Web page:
• Description of green practices used in the instructional labs
  • Incorporation of sustainability concepts into the curriculum

8. Evidence of faculty and teaching-assistant safety training and development.

This may include:

  • Description of safety training requirements and policies for individuals overseeing, or directly supervising, laboratory classes
  • Learning objectives for the safety training that describe the skills or knowledge that the faculty and teaching assistants will acquire
  • Copy of safety training materials for training instructors and T.A.s, if applicable
  • Seminars, workshops, production of videotapes, slides, etc.

9. Lab Safety Event (incidents and near miss) reporting.

Documentation may include:

  • Policy for reporting incidents
  • Summary reports and analysis of incidents, injuries, and near misses from the previous 3 years
  • Summary of lessons learned from events and corrective actions taken
  • Example reports with root cause analysis and corrective actions

10. Policy, procedure, and frequency for routine assessments of laboratory’s physical condition (i.e. audits/inspections). Assessments may be internal (self-inspection) or external (e.g. EH&S department inspections)

Supporting documentation may include:

  • Description of inspection process, frequency, and responsible parties
  • Copy of inspection checklist
  • Metrics or data demonstrating program effectiveness. This could include data regarding frequency of inspections, average number of findings, median time for corrective action, etc.

Required support for nomination

The nomination must include a cover letter from the nominator describing why the nominee is deserving of this award. The letter shall describe the nominee’s work and how it is aligned with the purpose, eligibility, and/or criteria of the award.

Other supporting materials are suggested in the details of the award criteria. The supporting information may be provided as links to applicable webpages on the organization’s website or as attached files. The documents and/or links must be labeled/named using the numbering and descriptions provided in the details of the award criteria. The name of the institution must be included in all file names.

The nomination may also include a letter of support from the institution’s Environmental Health and Safety office, as well as, a letter of support from a senior administrator such as the head of the academic department, the vice provost for research, or the dean of the school; although this is not a requirement for this award.

Site visit criteria (if applicable)

If a nominee is eligible based on supporting documentation, a committee member or other ACS delegate will perform a site visit to verify.

As part of the site visit, the following laboratory and chemical-use area conditions of the undergraduate laboratory facility may be assessed:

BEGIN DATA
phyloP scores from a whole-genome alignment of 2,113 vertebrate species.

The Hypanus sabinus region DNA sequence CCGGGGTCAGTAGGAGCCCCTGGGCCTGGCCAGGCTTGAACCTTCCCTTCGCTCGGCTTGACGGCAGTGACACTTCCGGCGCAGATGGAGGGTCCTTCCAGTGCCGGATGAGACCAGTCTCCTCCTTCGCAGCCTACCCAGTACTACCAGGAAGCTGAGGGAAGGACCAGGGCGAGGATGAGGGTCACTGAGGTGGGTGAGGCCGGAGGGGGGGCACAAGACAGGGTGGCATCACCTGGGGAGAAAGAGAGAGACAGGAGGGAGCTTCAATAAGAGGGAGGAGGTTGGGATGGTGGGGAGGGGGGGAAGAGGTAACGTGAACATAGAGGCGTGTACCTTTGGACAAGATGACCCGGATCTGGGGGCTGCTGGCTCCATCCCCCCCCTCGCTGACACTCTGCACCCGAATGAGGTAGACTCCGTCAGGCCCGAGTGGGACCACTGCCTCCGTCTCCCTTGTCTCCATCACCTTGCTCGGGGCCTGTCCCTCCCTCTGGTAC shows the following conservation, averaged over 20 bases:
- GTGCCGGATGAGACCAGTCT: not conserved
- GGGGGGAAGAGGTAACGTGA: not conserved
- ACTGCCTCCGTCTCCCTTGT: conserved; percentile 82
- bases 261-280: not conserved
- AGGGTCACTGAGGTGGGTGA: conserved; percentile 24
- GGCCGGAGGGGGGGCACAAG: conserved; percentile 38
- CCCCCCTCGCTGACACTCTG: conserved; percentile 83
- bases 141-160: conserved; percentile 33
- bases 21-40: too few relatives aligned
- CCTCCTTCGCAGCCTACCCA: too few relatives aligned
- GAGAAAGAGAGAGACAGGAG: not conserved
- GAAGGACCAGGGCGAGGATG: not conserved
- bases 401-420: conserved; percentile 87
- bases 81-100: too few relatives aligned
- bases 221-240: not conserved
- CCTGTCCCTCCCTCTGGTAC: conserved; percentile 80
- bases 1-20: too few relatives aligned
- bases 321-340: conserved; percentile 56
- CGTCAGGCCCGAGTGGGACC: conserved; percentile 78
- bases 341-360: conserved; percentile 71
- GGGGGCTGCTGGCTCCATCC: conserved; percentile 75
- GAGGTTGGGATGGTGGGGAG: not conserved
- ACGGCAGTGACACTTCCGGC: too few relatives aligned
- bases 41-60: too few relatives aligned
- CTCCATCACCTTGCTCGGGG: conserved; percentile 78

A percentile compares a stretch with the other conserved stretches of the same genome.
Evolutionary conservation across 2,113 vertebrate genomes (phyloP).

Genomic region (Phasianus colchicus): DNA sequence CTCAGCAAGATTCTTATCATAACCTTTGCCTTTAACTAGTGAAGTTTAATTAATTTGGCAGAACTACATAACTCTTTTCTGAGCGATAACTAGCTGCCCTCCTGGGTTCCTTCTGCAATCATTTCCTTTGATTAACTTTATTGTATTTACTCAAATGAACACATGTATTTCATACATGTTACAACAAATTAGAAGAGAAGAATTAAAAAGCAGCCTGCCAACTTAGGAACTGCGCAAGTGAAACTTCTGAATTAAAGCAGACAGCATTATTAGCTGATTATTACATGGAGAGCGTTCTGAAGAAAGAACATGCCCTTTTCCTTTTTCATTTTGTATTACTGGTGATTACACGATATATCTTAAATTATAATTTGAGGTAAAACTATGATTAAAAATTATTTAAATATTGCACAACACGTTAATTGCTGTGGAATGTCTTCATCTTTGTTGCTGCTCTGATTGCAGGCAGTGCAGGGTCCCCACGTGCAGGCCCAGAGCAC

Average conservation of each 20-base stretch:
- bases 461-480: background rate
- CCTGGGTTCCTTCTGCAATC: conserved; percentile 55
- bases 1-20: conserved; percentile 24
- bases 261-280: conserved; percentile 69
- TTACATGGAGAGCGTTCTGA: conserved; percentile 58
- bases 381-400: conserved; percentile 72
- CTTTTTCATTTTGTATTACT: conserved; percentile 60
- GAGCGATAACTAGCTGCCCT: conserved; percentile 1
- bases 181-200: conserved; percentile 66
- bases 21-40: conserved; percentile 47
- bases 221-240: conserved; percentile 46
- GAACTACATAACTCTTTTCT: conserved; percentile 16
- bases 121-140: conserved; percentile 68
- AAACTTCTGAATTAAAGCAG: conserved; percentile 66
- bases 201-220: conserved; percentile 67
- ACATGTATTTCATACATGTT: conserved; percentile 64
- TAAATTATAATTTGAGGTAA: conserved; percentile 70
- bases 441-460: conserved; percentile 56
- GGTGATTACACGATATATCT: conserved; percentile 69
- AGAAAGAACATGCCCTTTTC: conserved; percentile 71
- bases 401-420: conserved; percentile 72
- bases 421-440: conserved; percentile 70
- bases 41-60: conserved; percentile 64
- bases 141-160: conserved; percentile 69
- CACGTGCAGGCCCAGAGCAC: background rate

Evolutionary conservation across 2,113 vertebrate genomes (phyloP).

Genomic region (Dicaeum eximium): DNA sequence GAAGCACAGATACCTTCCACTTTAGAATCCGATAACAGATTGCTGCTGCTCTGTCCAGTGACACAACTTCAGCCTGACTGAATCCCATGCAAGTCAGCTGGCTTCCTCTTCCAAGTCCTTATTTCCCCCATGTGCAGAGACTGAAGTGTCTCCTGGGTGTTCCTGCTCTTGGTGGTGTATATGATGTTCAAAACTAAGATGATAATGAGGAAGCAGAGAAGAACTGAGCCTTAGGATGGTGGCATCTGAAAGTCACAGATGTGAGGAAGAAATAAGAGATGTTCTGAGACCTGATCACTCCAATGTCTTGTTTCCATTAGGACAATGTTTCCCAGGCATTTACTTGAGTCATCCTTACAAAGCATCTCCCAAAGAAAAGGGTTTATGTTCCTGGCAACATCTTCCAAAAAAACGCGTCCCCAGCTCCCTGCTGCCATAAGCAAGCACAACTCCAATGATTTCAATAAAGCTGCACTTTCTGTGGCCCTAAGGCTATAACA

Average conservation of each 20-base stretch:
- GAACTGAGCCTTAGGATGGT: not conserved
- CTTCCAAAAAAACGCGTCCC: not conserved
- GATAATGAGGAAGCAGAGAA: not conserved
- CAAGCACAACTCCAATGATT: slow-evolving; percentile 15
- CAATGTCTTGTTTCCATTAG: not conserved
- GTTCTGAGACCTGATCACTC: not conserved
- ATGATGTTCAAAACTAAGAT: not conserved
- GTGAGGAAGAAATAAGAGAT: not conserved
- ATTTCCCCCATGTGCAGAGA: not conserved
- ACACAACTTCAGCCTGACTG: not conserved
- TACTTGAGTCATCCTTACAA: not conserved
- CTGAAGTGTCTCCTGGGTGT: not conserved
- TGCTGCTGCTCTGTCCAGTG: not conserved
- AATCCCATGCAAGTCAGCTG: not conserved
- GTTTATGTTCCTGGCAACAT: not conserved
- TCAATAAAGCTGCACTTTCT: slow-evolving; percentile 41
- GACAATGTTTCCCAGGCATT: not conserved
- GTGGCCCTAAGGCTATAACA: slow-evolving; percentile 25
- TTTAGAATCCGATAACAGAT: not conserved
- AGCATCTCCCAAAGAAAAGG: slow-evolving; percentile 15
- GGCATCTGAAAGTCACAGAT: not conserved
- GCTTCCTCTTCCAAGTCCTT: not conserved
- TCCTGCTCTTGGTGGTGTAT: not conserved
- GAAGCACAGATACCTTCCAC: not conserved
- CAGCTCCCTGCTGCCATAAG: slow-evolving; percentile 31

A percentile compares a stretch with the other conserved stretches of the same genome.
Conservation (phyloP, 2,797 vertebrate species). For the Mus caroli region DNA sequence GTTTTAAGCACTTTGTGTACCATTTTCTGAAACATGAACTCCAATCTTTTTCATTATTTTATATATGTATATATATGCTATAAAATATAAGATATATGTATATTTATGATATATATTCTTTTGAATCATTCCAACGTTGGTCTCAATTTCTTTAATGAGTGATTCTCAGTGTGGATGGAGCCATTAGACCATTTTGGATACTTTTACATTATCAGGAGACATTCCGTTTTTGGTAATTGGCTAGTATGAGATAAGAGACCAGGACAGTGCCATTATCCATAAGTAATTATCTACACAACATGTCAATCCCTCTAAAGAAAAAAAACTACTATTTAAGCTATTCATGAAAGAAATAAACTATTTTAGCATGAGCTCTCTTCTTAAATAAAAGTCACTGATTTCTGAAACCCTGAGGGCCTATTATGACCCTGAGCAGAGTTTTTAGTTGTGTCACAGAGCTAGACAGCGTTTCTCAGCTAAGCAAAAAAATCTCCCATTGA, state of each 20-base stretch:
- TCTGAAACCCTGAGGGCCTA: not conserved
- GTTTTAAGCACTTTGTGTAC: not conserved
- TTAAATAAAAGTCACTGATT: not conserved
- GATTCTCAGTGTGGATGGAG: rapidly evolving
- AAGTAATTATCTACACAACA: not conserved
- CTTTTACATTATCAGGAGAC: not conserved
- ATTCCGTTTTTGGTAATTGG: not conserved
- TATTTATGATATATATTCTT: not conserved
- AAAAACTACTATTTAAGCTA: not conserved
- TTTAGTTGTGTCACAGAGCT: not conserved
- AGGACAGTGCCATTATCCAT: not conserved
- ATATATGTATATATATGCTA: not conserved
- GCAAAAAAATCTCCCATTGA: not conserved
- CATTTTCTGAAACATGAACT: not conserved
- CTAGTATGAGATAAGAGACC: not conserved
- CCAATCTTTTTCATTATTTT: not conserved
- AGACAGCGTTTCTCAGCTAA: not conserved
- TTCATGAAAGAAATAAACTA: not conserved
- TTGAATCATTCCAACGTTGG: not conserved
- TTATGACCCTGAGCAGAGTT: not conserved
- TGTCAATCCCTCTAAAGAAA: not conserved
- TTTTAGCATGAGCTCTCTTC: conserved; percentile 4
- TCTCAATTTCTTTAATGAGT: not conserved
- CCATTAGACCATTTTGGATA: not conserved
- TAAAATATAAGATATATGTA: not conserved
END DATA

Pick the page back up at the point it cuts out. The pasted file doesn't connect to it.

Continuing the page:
1. General ventilation
  2. Engineering controls in working order
  3. Housekeeping and general facility condition including chemical storage areas
  4. Adequate student supervision
  5. Security of chemical storage areas and general lab spaces
  6. Emergency irrigation tested and working
  7. Emergency response equipment and supplies stocked and inspected (spill kits, fire extinguishers, etc.)
  8. Personal protective equipment available and in good condition
  9. Posted emergency procedures and contact numbers

Eligible Sources of Nominations

  • Self-nomination
  • Subordinate (Student)
  • Department chair
  • EH&S Department
  • Vice Provost for Research or another Senior Administrator
  • Peer or another ACS member who is familiar with the nominee’s undergraduate program

Previous Winners

2022: University of Nevada, Reno, Environmental Health and Safety Department & Department of Chemistry

2021: C. Eugene Bennett Department of Chemistry, West Virginia University

2020: Massachusetts Institute of Technology Department of Chemistry Undergraduate Teaching Laboratory and Environment, Health & Safety Office

2019: University of Pittsburgh, Department of Chemistry and Department of EH&S

2018:  University of North Carolina at Chapel Hill, Department of Chemistry and Department of Environment, Health and Safety

2017: Department of Chemistry and the Department of Environmental Health and Safety, Stanford University

2016: Duke University

2015: University of Pennsylvania

2014: University of California Davis

2013: North Carolina State University

2012: Wittenburg University, Springfield, Ohio

2011: University of California, San Diego

2010: Princeton University

2009: Wellesley College

2008: Franklin and Marshall

2007: University of Connecticut

2006: none awarded

2005: Massachusetts Institute of Technology and the University of Nevada-Reno

2004: University of Massachusetts-Boston

2003: none awarded

2002: none awarded

2001: West Virginia University

2000: none awarded

1999: Francis Marion University

1996: Williams College

1995: University of Wisconsin-Madison

1993: College of St. Benedict, jointly with St. John’s University of St. Joseph, MN

1991:Massachusetts Institute of Technology

Indicators of Success in Laboratory Safety Cultures and General Papers

Over the past decade, there has been increasing interest in improving the safety culture of laboratory settings. How do we identify and implement indicators of success of these efforts? When are quantitative cultural measurements available and when do we need to rely on qualitative indicators of movement forward? Both theoretical ideas and concrete examples of the use of this approach are welcome in this symposium.